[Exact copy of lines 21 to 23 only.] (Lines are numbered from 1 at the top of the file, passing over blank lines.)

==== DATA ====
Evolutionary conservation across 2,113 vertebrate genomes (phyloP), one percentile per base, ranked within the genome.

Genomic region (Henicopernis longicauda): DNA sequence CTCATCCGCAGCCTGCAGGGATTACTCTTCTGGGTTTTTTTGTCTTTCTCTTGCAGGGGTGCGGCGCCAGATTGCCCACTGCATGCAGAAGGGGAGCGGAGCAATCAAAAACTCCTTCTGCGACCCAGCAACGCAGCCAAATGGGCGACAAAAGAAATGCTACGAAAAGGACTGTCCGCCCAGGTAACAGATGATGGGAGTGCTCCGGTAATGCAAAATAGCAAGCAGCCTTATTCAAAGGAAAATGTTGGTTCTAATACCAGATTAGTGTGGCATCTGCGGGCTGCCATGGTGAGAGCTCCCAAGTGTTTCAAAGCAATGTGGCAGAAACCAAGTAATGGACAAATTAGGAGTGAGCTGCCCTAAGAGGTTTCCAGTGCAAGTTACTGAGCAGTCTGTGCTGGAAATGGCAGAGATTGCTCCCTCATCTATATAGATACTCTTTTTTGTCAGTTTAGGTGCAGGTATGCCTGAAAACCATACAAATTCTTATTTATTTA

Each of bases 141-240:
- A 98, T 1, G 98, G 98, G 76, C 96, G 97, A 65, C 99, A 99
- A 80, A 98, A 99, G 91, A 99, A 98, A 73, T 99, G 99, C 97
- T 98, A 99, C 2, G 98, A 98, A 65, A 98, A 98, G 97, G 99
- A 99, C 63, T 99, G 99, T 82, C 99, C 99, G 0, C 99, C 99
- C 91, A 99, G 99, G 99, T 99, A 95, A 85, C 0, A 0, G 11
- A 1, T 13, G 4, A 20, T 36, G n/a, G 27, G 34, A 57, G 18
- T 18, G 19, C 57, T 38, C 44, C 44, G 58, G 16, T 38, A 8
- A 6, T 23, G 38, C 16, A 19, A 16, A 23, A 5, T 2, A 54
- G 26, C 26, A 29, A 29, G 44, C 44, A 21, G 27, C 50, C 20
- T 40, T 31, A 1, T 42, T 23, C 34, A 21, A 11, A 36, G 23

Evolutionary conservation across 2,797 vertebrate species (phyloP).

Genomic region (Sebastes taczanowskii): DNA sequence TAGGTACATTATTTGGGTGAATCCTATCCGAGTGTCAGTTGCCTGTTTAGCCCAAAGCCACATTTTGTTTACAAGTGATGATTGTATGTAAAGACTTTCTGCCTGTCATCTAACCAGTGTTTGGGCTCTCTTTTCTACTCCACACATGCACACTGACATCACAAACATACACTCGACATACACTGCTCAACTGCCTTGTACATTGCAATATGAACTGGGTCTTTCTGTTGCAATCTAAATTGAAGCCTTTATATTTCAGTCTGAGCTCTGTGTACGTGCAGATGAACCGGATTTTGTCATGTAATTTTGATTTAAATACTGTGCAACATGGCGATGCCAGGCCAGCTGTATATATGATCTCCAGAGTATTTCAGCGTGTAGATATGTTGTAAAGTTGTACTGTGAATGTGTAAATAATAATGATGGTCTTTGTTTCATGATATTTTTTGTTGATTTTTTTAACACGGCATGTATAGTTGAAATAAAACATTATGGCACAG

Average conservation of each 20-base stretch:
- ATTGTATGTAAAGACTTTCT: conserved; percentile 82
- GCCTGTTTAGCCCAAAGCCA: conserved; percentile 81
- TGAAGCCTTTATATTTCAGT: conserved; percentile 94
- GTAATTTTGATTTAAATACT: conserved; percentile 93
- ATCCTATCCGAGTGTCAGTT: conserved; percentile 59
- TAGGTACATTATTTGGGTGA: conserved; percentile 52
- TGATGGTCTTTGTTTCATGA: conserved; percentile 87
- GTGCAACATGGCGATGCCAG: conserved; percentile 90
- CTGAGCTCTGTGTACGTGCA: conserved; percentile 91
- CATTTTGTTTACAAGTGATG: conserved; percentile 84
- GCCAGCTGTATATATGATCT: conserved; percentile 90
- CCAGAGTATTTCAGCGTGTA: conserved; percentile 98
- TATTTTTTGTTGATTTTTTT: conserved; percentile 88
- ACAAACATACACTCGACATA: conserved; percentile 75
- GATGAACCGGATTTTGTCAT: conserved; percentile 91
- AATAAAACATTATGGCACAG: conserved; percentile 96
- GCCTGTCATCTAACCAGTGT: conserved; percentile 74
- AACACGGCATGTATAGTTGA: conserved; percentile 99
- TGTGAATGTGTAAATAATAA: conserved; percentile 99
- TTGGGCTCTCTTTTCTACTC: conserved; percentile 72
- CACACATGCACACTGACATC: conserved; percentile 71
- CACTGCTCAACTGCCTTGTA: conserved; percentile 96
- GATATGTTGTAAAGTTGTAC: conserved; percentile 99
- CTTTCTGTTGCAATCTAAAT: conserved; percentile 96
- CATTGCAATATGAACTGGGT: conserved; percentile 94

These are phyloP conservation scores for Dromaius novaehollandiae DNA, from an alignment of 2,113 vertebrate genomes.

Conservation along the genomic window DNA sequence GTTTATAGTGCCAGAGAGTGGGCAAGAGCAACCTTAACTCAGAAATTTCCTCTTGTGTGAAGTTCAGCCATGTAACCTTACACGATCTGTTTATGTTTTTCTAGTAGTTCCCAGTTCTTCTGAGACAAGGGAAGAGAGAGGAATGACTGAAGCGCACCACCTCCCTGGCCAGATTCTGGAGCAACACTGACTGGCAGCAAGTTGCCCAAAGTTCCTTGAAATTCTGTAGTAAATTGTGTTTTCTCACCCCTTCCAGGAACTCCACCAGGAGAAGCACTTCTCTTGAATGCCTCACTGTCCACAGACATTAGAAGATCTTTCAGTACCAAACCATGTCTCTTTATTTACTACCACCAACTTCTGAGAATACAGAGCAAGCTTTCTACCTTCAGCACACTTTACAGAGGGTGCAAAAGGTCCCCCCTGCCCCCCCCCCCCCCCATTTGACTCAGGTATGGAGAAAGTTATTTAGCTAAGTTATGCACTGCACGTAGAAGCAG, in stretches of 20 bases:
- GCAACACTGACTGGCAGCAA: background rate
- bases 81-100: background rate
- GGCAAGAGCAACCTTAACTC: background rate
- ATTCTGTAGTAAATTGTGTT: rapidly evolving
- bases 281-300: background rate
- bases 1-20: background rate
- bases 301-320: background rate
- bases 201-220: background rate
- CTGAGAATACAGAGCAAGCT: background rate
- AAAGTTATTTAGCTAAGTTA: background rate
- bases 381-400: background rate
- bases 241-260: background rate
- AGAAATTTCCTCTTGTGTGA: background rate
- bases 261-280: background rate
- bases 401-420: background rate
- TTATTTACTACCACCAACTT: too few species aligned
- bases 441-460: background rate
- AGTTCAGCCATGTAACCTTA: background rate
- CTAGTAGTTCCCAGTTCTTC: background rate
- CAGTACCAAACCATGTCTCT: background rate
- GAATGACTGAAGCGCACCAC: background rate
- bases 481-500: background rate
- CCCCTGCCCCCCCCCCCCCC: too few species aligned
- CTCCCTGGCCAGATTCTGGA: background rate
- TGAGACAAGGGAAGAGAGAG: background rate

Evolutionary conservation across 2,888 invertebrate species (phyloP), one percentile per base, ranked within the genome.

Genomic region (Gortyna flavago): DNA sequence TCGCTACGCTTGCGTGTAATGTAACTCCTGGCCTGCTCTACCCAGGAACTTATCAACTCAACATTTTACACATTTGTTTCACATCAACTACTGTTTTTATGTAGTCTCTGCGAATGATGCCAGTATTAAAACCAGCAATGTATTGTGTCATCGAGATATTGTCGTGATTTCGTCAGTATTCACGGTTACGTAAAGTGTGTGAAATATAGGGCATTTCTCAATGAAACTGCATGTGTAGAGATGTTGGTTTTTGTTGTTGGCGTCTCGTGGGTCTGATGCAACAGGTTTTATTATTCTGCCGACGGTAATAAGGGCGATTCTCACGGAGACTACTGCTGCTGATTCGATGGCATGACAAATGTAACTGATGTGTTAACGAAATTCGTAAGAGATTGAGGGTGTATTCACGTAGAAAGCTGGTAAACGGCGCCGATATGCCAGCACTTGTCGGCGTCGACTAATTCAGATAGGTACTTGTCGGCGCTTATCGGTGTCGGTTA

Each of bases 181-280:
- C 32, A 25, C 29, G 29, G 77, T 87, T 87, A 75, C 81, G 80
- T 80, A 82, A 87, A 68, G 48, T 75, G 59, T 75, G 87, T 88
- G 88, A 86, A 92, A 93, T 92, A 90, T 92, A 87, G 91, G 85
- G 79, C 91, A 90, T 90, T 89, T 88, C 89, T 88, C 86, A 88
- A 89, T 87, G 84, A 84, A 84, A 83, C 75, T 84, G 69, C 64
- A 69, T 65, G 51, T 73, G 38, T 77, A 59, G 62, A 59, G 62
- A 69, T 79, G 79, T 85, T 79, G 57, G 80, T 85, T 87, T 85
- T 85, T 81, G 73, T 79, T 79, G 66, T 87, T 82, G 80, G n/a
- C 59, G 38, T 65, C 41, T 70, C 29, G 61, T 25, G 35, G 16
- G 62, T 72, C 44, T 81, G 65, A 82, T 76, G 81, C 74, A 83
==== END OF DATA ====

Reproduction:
- ATCCTATCCGAGTGTCAGTT: conserved; percentile 59
- TAGGTACATTATTTGGGTGA: conserved; percentile 52
- TGATGGTCTTTGTTTCATGA: conserved; percentile 87